I've been trying to think of something to write for a while now, some new topic, some new follow-up that I said I would do(environmental sensing in the L-Systems code would be nice). I've been struggling with my own concentration since I was a child, and honestly, it got worse in college, but then a lot of things got a lot worse for me there.

What it felt like was burnout. I had hoped that this burnout would pass like some of the less severe episodes that I recall while growing up, but this one didn't. I find it harder to be out in public than I used to, and after the pandemic I feel like I'm more awkward than ever, but the retreat had started earlier. I disappointed myself when I left RPI, and this was a profound failure. I had always tied my worth to the academic success I had managed earlier, so the unstructure of college life left me reeling as I failed to allocate time. I joined a fraternity(probably not a great idea), which I'm probably not eligible to be in now that I've transitioned. The access to that network enabled several types of substances to be acquired and experimented with.

As it turned out, I was not immune to the allure of dopamine and serotonin, especially in the new stressful environment. I had assignments that were way harder than I had been given before, professors were impossible to know without gargantuan effort because the classes involved hundreds of people, especially for those introductory classes.

I floundered there, and each failure sapped my self worth. I pushed myself harder and harder and blamed myself and punished myself for my failures, and those substances helped put off the horror at my failure, alleviate my anxiety, but they took up my time and ate into my social life. I had a problem in college, a chemical interest was how I had decided to cope, and this caught up to me when my parents found a stash of mine, destroying their trust in me.

The first weekend I spent back at my parents' house after dropping out of RPI I drank a 3 liter jug of saki in two days. I felt and looked like death by the time my parents came back. It took them no time at all to figure out how I had spent the time and I remember the look of disappointment on my mom's face. The concern when she tried to talk to me about it, and get me help. I refused, therapy had sucked in middle and high school, so why wouldn't it suck now? So I didn't make use of the resources my parents tried to provide, instead I tried to lie low and do nothing. I wasted two years of my life like that, not working, barely practicing my code, not studying.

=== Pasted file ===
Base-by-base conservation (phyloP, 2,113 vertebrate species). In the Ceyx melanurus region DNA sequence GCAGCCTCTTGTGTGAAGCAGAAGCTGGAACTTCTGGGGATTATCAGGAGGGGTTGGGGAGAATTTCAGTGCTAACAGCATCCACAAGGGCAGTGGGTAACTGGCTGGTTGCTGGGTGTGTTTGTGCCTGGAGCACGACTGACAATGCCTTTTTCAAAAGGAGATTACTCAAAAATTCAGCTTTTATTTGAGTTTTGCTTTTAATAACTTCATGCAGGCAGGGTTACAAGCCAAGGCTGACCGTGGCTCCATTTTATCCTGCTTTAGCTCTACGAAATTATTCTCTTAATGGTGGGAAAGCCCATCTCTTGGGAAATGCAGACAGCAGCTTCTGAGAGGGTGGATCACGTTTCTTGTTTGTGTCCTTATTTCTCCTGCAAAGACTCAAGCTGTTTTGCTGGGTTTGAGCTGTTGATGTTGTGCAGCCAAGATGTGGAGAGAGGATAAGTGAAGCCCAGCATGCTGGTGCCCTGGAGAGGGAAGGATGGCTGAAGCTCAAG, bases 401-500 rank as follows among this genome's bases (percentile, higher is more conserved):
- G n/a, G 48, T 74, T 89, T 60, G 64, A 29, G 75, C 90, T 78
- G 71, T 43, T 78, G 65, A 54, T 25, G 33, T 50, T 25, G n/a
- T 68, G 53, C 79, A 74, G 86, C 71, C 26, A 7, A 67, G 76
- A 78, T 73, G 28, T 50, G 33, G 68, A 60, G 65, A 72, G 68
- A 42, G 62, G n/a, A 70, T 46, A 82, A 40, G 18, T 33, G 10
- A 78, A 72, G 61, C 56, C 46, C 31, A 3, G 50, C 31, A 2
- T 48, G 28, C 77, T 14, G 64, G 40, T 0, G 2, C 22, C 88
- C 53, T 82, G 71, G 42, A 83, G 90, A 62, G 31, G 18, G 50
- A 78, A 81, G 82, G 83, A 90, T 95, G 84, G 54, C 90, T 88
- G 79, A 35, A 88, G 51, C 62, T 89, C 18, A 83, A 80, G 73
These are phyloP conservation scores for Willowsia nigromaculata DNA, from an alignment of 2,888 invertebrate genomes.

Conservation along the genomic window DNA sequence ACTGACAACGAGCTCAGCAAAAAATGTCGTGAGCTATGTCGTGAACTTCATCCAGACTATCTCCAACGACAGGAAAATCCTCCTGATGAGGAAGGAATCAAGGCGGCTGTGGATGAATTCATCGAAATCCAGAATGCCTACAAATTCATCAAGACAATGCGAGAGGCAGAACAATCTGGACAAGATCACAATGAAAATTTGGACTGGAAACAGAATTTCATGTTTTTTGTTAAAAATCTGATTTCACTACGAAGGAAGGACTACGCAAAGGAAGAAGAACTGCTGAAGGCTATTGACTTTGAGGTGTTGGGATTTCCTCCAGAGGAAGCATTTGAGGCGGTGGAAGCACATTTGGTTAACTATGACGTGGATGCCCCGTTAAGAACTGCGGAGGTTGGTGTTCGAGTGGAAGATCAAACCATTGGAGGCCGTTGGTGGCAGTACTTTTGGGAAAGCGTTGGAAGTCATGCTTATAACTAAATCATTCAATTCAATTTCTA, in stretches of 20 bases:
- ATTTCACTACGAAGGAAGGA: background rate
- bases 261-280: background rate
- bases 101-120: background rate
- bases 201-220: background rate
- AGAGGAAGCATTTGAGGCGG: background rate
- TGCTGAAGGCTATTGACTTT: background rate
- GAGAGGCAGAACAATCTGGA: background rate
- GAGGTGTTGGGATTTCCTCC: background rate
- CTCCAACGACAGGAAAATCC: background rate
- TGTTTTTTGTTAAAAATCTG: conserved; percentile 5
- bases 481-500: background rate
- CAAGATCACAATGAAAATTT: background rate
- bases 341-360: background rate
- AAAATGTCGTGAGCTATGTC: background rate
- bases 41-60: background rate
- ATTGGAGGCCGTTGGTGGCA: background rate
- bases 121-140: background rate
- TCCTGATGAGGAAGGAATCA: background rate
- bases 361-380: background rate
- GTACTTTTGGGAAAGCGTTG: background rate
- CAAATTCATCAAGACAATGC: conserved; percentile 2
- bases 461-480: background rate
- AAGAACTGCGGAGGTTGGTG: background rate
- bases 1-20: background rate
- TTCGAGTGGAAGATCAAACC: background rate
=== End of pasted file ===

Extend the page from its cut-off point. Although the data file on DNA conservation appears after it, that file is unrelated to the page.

Then I started at a new community college, doing well at first with the easy classes, but failing as the classes got harder. I didn't try to get help from other students, or any of the resources, I was stubborn, and I was sure I could fix it myself. I was alone. I had hidden my idiosyncrasies and problems for so long successfully(not really), so why not keep doing it?

Near the end I decided to transition, and while I still didn't take advantage of any support I could've had, it did help, I feel a lot happier now than I did when I started it, but it was not the source of all my problems, and my alcoholism continued to be an issue. I still felt like a fuck up even after graduating.

And I'm still struggling with myself about this, I made mistakes that are easy to make, lots of people suffer through much worse consequences for these sorts of things, but I'm still trying to convince myself I'm not a fuckup who has ruined hir life.

I don't think I made good decisions, especially when I resisted getting the help my parents offered, but I'm glad that I made some of them. I made good friends at the fraternity, that I reminisce about frequently, but it was a bad time in my life because the spiral pulled me down until I broke up. I didn't even do as badly as I had thought the last term I went to RPI.

But I've never gotten past that feeling of failure, even though it was manufactured out of memories out of context, that leaves out the struggles I went through and the effort I did put in, and my triumphs, but that's what it takes to sustain depression, a worldview desolate of success and redolent with failure, most patterns that last are like rivers, sustained by the forces that shape them, so we must put in energy to resist the channels that have formed for a change to be sustained.

Depression is a pattern, so it must be possible to disrupt it, replace it with a pattern that consumes its own tail instead of dragging us down, but doing that requires consistency, and ADHD and depression combine to make reinforcement extra-difficult, especially as my own life shifts around in the chaos of normality.

But things have gotten a lot better, having people I love in my life has made a huge difference, and therapy is already making a difference in dealing with stressors in current events and my own failures, and in the years since, I have largely, I think, earned the trust of my parents back, so my support network is better than it was.